Sailors from more than 20 Virginia commands participated in the largest suicide prevention walk in the nation during the Seventh Annual Out of Darkness walk in Virginia Beach, Va., Sept. 8.
So far, in calendar year 2012, the Navy had lost 44 Sailors to suicide.
Fleet Master Chief and Prospective Master Chief Petty Officer of the Navy (MCPON) Michael Stevens, the Navy’s senior enlisted advisor, served as the event’s guest speaker and addressed a crowd of more than 4,000 people.
“Suicide does not discriminate by gender, rank or age. It is an equal opportunity killer,” said Stevens. “But I believe there truly is hope. There was a time when many Sailors believed that admitting to or seeking treatment for a mental illness would negatively impact our careers. Events like the Walk Out of Darkness help tear down that misconception and bring needed awareness to the subject of suicide and the treatment of depression.”
The community walks are held throughout the country to raise awareness and to benefit the American Foundation for Suicide Prevention, the leading national not-for-profit organization exclusively dedicated to understanding and preventing suicide, the research, education and advocacy. For the second year in a row, the Hampton Roads event had the largest turnout out of the 250 events held nationally.
Louanne Ellingson, a retired chief petty officer spoke to the crowd about the loss of her husband, a master chief petty officer. She said that admitting there was a problem was not an option for him.
“He would never allow another human being to know that there was something wrong with him,” said Ellingson. “He didn’t want the stigma attached to him. But there is no mind-over-matter when it comes to depression. If he understood that depression is a treatable illness, I know he would be here today.”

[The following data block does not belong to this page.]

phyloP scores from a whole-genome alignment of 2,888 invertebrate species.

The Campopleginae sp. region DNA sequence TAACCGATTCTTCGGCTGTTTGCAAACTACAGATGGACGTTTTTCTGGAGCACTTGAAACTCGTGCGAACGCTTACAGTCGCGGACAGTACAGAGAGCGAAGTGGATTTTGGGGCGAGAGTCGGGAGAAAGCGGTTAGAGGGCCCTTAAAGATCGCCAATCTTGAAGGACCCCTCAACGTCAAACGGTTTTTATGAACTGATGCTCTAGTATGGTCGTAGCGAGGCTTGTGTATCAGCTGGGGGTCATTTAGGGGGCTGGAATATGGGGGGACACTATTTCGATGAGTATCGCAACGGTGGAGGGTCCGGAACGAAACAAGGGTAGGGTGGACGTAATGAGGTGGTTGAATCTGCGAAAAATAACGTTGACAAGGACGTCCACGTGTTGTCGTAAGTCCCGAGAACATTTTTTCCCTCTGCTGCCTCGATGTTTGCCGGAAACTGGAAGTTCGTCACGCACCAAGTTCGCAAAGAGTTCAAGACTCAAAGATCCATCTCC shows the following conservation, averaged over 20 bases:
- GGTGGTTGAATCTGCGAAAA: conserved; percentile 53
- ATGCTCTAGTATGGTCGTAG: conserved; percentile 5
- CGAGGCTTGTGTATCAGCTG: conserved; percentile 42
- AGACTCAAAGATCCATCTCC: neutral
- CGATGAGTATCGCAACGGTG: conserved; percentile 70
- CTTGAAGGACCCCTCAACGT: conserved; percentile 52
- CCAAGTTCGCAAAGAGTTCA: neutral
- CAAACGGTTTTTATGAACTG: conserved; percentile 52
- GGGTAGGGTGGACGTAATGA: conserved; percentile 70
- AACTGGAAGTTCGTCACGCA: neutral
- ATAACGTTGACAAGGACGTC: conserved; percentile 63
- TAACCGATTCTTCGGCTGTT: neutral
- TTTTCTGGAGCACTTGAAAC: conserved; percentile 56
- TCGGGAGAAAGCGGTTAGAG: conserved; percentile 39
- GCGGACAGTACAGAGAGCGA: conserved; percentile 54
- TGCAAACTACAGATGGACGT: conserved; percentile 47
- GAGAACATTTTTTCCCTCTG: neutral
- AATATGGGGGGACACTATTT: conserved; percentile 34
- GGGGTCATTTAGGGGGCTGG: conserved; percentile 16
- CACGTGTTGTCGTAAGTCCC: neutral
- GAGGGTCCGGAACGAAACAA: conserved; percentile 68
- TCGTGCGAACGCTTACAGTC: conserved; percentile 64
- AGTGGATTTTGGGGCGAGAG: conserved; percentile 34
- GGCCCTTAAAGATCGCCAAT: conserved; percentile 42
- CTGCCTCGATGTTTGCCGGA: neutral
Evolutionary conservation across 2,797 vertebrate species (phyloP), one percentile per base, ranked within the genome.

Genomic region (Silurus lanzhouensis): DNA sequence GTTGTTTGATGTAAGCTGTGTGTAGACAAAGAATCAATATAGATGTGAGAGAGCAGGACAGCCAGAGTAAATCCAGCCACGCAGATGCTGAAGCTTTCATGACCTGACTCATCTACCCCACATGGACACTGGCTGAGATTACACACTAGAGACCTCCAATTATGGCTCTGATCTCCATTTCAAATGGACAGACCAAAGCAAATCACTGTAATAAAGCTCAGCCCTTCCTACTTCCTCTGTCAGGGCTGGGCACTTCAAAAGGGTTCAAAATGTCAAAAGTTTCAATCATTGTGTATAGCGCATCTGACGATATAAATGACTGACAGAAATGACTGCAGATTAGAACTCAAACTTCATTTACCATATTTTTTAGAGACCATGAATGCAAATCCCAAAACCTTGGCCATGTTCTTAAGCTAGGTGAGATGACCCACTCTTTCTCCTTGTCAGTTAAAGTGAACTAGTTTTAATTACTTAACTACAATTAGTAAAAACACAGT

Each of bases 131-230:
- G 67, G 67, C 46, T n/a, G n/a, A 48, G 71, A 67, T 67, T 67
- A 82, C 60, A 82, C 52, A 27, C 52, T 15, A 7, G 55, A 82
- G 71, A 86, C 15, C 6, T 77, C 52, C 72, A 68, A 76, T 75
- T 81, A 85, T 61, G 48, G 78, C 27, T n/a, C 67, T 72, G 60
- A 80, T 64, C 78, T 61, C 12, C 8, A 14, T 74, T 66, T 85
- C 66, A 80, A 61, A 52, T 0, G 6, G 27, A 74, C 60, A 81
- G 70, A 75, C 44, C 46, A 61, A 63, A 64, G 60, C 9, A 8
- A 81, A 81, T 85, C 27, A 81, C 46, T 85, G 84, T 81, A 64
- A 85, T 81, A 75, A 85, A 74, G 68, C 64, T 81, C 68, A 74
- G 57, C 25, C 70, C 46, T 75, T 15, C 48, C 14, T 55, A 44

According to Chief Logistics Specialist Elizabeth Metheny, Navy Expeditionary Combat Command (NECC) suicide prevention coordinator, the most important message service members should take away from this event is that suicide is preventable.
“I was at this event last year for the first time. I saw a mother and her young daughter placing a photo on the wall of remembrance. It became abundantly clear to me why we have to do everything in our power to reach out to people and prevent the loss of life and the devastation it leaves in its wake,” said Metheny. “In order to do that we need everyone’s help. We need to break the stigma associated with mental health and get our Sailors the medical treatment they need and deserve.”
U.S. Fleet Forces Command (USFF) participated in volunteer positions for the first time this year and assumed about 25 percent of the responsibilities for organizing the event.
“This is the first year that the Navy has had a real, organized presence at this type of event, and I am overwhelmed with the response we had from Navy commands and senior leadership,” said Jennifer Dolehite, USFF suicide prevention program manager.
USFF suicide prevention coordinators have assembled in collaboration with Defense Commissaries aboard Joint Expeditionary Base Little Creek-Fort Story, Naval Air Station Oceana, Naval Station Norfolk, and the Norfolk Naval Shipyard Portsmouth to distribute more than 9,000 brochures to help publicize the symptoms for depression and the warning signs of suicide with service members and their families.
“Just the presence in our community Saturday, will raise awareness of the disease of depression to prevent the tragedy of another suicide. We want our Sailors, our shipmates, to know life is worth living,” said Dolehite. “We do not want another command to experience a death by suicide. We all can make a difference.”
Naval Today Staff, September 11, 2012; Image: US Navy